Dance
1:11 pm
Thu April 10, 2014

After 30-Year Career With The Kansas City Ballet, James Jordan Moves On

After nearly three decades with the Kansas City Ballet, Ballet Master James Jordan has accepted the same post with The Sarasota Ballet as of the 2014-2015 season.

Devon Carney, the Ballet's artistic director, said in a news release that Jordan's national reputation as a stager of Anthony Tudor ballets led to the Florida connection.

"His recent work with The Sarasota Ballet, which has a deep commitment to the Tudor works, afforded them the opportunity to see his value and shared passion for the historical works of Tudor and others," said Carney. "It was clear that the artistic values both Jordan and The Sarasota Ballet artistic leadership share, provided a natural progression for both parties."

An 'elegant presence' on stage and off

A Virginia native, Jordan is one of the Kansas City Ballet's last artistic ties with the late Todd Bolender, artistic director emeritus. Jordan's formal dance training started at the Richmond Ballet as a college freshman and three years later he was recruited by Bolender, a noted dancer and choreographer, from the North Carolina School for the Arts for his first company of dancers in Kansas City, Mo.

A member of the company from 1981 to 1987, Jordan returned to serve as Ballet Master from 1991 to the present.

Most recently, he performed the role of Dr. Van Helsing in the Ballet's Dracula, described in a review by The Independent's Paul Horsley as "an elegant presence."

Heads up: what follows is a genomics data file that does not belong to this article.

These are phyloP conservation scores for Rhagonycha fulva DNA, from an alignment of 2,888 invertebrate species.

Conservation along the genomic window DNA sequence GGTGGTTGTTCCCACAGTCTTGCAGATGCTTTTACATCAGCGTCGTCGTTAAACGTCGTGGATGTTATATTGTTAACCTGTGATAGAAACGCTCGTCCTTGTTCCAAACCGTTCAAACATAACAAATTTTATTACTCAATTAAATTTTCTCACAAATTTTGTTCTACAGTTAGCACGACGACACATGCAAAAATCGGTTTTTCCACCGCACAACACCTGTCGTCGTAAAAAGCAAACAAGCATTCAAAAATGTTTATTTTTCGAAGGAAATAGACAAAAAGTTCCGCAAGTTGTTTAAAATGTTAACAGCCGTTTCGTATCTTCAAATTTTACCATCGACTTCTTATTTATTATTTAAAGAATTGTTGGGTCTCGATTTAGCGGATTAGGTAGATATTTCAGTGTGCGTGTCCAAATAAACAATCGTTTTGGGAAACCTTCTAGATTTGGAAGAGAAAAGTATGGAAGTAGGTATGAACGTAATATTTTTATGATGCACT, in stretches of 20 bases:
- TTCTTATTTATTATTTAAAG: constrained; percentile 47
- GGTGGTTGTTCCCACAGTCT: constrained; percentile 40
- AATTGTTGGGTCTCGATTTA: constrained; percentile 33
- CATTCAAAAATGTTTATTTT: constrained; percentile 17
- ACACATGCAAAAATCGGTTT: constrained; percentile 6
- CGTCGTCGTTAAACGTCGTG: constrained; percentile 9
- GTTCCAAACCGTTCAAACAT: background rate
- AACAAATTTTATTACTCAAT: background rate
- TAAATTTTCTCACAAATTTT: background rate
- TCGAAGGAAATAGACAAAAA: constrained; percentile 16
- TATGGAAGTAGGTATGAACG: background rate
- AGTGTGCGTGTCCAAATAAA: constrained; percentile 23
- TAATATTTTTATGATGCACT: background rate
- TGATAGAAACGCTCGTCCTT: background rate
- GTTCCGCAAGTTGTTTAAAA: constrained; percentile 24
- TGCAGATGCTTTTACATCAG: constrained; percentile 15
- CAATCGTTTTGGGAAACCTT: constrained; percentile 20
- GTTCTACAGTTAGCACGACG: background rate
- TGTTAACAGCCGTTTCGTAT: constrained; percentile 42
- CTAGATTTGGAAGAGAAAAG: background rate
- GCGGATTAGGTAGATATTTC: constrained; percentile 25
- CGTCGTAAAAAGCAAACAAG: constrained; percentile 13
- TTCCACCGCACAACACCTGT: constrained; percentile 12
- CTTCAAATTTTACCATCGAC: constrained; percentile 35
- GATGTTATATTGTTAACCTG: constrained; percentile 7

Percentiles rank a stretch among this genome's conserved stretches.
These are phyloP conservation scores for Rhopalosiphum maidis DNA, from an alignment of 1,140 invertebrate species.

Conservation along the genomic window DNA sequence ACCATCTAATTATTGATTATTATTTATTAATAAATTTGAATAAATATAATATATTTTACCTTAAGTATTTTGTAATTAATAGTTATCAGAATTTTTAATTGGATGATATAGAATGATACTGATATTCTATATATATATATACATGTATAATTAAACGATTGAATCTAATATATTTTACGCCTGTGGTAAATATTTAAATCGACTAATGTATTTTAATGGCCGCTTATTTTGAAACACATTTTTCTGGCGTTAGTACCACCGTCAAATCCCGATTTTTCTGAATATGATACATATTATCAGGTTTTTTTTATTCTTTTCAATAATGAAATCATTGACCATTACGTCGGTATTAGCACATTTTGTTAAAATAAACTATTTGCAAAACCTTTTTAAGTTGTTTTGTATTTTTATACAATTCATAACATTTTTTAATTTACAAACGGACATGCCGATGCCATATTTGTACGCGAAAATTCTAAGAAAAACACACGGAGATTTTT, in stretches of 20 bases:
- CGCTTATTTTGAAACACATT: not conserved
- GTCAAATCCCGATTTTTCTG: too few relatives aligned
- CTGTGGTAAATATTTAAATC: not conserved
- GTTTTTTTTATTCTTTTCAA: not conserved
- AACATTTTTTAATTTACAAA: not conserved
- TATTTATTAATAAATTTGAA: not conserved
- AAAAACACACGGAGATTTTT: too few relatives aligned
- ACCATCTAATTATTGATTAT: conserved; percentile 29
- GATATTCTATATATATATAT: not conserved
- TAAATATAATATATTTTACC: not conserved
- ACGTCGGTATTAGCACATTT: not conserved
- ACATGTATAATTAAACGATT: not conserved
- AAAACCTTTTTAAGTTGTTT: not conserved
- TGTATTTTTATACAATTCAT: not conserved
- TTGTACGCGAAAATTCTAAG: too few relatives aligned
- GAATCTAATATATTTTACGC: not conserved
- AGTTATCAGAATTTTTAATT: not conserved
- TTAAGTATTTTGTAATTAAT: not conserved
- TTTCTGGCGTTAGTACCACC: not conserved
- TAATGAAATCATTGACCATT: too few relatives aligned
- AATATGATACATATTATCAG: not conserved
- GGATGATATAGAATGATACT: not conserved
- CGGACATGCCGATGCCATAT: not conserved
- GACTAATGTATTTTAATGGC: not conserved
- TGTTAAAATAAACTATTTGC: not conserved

Pushing the dancers and their technique

One of Jordan's most defining roles might be the one he played each year behind-the-scenes putting together the annual production of The Nutcracker. As Ballet Master, Jordan led the professional company, and more than 200 students from the Ballet School, through a rigorous rehearsal and performance schedule.

Jordan plans to return in December to assist in the staging of the final year of performances of Todd Bolender's The Nutcracker.

"There are so many times where he (Bolender) would just push down on the arms of his chair, just leap to his feet and start working ... every opportunity he had to push, he did," Jordan told KCUR in a 2006 interview shortly after Bolender's death at the age of 92. "The Nutcracker is such a wonderful vehicle for pushing the techniques of our dancers and their artistry."

A search begins

Carney said that Jordan "will be dearly missed."

He added that, "While technically the role of the Ballet Master is to assist with scheduling and the rehearsals for the Company, James was so, so much more than that. He truly was the ‘glue’ that held us all together. We wish him the best."

According to officials, the search for a new Ballet Master begins immediately.